Bribery and coverup at Walmart

Walmart’s history is punctuated with repeated allegations of predatory and anti-labor business practices. Add corruption to the list.

An investigation published Sunday by The New York Times reports the retail giant engaged in systemic bribery to gain a foothold in Mexico and that corporate executives covered up the corruption when it was brought to their attention.

After being informed of the corruption by a former company executive, The Times reported:

Wal-Mart dispatched investigators to Mexico City, and within days they unearthed evidence of widespread bribery. They found a paper trail of hundreds of suspect payments totaling more than $24 million. They also found documents showing that Wal-Mart de Mexico’s top executives not only knew about the payments, but had taken steps to conceal them from Wal-Mart’s headquarters in Bentonville, Ark. In a confidential report to his superiors, Wal-Mart’s lead investigator, a former F.B.I. special agent, summed up their initial findings this way: “There is reasonable suspicion to believe that Mexican and USA laws have been violated.”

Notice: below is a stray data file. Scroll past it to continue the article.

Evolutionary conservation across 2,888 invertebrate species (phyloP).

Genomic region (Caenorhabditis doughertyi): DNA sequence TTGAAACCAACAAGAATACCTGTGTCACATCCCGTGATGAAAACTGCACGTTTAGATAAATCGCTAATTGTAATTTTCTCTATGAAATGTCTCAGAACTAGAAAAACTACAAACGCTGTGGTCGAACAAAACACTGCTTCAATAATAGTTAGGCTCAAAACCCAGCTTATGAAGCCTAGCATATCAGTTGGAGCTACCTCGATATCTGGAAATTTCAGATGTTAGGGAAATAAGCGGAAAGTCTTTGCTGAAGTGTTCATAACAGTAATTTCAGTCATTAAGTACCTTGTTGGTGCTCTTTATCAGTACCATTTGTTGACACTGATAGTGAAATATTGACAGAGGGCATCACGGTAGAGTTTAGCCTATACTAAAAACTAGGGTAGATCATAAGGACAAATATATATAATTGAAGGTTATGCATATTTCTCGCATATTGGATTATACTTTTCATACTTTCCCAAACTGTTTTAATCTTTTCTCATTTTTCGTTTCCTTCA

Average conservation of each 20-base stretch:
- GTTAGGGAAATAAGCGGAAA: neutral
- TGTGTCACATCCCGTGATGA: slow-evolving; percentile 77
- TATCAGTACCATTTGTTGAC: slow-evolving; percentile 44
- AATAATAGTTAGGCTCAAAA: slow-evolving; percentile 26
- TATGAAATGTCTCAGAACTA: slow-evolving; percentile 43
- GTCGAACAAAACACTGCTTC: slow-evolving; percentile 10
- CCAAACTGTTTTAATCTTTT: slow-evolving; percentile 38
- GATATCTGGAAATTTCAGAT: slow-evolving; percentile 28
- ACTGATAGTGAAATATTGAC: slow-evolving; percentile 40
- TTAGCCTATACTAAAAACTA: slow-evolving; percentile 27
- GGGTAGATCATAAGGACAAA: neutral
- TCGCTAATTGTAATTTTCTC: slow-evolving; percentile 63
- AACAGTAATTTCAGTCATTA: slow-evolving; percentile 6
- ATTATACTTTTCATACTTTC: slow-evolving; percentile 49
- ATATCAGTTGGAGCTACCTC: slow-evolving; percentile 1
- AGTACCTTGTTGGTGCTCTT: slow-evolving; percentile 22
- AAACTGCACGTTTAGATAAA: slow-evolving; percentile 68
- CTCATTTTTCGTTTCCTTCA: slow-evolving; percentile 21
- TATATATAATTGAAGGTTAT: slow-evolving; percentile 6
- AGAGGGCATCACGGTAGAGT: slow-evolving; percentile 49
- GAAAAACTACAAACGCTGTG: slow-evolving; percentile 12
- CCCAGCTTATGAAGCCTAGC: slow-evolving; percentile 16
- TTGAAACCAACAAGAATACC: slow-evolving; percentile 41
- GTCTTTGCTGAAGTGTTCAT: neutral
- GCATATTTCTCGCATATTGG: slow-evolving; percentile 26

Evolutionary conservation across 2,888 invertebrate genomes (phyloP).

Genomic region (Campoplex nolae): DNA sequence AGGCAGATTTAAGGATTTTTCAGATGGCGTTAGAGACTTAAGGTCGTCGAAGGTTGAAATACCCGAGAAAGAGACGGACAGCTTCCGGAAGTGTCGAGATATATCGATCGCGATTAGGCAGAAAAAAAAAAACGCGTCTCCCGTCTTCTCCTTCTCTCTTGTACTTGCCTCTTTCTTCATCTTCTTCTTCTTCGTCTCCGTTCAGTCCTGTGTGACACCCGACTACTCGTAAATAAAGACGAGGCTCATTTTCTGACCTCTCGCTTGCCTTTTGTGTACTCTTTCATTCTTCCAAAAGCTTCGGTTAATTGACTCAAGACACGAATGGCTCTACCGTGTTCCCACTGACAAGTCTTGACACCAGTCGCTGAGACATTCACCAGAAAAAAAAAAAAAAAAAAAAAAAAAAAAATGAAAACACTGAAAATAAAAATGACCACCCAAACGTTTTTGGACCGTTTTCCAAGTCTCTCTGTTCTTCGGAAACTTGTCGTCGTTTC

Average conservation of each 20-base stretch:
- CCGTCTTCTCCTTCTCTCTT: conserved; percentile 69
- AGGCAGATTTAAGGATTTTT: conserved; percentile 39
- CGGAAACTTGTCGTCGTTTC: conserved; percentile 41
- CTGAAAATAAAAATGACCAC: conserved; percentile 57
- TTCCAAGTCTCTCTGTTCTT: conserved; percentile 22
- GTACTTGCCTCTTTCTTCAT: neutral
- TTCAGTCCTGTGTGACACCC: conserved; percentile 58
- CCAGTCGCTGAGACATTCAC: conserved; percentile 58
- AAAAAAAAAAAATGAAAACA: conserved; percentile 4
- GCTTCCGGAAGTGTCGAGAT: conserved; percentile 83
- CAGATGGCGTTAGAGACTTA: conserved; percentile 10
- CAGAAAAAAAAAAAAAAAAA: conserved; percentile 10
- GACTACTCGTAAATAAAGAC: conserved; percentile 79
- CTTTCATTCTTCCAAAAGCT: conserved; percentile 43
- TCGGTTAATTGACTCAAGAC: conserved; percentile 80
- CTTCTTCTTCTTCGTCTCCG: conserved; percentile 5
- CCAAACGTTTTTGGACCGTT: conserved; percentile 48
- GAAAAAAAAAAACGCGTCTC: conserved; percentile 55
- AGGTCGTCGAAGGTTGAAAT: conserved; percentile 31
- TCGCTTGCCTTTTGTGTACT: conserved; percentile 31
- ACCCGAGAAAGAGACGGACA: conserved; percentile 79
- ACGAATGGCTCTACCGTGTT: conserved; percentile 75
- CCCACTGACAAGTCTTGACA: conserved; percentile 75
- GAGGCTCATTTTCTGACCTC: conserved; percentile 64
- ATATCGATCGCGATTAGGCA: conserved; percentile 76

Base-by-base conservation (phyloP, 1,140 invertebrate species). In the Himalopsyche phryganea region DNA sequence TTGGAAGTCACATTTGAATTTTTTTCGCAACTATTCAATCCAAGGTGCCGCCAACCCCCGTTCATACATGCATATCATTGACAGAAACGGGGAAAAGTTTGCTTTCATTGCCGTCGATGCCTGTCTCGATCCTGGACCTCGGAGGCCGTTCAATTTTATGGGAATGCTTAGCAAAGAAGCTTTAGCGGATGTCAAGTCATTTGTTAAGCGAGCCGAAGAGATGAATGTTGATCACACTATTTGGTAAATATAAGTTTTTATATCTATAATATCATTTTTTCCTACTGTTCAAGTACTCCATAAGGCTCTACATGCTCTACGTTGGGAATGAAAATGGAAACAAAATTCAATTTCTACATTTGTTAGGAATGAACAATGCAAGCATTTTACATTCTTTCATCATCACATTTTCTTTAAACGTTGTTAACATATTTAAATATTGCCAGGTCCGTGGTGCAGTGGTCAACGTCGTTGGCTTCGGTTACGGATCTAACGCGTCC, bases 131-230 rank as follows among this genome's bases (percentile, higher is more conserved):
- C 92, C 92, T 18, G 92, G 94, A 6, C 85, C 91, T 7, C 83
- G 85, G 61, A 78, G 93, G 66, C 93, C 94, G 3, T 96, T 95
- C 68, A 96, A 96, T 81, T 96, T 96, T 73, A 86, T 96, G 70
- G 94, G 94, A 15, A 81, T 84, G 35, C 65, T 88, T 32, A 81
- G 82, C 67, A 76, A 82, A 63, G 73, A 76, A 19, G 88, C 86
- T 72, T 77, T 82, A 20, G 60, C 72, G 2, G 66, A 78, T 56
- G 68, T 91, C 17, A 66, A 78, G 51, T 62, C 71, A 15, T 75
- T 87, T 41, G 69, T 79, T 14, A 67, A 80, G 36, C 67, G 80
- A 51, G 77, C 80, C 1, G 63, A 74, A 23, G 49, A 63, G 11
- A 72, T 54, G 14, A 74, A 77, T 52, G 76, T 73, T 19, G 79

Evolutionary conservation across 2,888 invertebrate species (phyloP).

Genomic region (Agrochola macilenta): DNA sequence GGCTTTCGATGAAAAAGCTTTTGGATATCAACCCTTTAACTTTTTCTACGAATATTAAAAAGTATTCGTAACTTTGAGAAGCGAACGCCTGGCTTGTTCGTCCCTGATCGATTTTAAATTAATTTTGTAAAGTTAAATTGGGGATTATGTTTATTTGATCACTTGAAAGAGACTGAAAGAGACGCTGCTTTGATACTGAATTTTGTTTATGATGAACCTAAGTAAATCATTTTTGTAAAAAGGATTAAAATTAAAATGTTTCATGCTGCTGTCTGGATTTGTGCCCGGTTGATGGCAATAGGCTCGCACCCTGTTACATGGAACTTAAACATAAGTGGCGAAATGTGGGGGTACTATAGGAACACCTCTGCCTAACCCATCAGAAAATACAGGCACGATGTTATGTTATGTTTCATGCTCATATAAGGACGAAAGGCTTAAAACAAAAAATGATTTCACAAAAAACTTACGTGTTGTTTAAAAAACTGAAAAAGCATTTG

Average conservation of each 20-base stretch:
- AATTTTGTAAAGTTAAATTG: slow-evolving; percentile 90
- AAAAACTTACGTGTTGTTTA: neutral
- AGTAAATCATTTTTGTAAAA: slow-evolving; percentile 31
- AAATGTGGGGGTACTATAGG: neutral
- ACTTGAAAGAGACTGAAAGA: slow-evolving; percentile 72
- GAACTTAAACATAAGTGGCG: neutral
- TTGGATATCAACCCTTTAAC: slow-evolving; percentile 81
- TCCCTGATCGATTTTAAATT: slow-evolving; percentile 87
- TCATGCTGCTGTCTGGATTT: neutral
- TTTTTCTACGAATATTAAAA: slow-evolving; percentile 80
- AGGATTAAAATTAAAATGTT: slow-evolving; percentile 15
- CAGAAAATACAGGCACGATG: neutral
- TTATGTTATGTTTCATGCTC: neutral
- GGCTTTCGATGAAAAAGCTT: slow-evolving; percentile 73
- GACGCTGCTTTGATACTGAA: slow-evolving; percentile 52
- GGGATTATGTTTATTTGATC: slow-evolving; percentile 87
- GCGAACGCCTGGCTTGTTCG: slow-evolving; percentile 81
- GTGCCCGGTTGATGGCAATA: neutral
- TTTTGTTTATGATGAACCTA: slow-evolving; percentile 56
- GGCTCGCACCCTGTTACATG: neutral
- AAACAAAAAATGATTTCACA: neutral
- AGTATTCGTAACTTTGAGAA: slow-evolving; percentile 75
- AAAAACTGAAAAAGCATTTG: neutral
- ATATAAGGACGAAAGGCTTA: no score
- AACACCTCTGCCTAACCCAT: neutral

The lead investigator recommended that Wal-Mart expand the investigation.

Instead, an examination by The New York Times found, Wal-Mart’s leaders shut it down.

Neither American nor Mexican law enforcement officials were notified. None of Wal-Mart de Mexico’s leaders were disciplined. Indeed, its chief executive, Eduardo Castro-Wright, identified by the former executive as the driving force behind years of bribery, was promoted to vice chairman of Wal-Mart in 2008.

Read the full story here.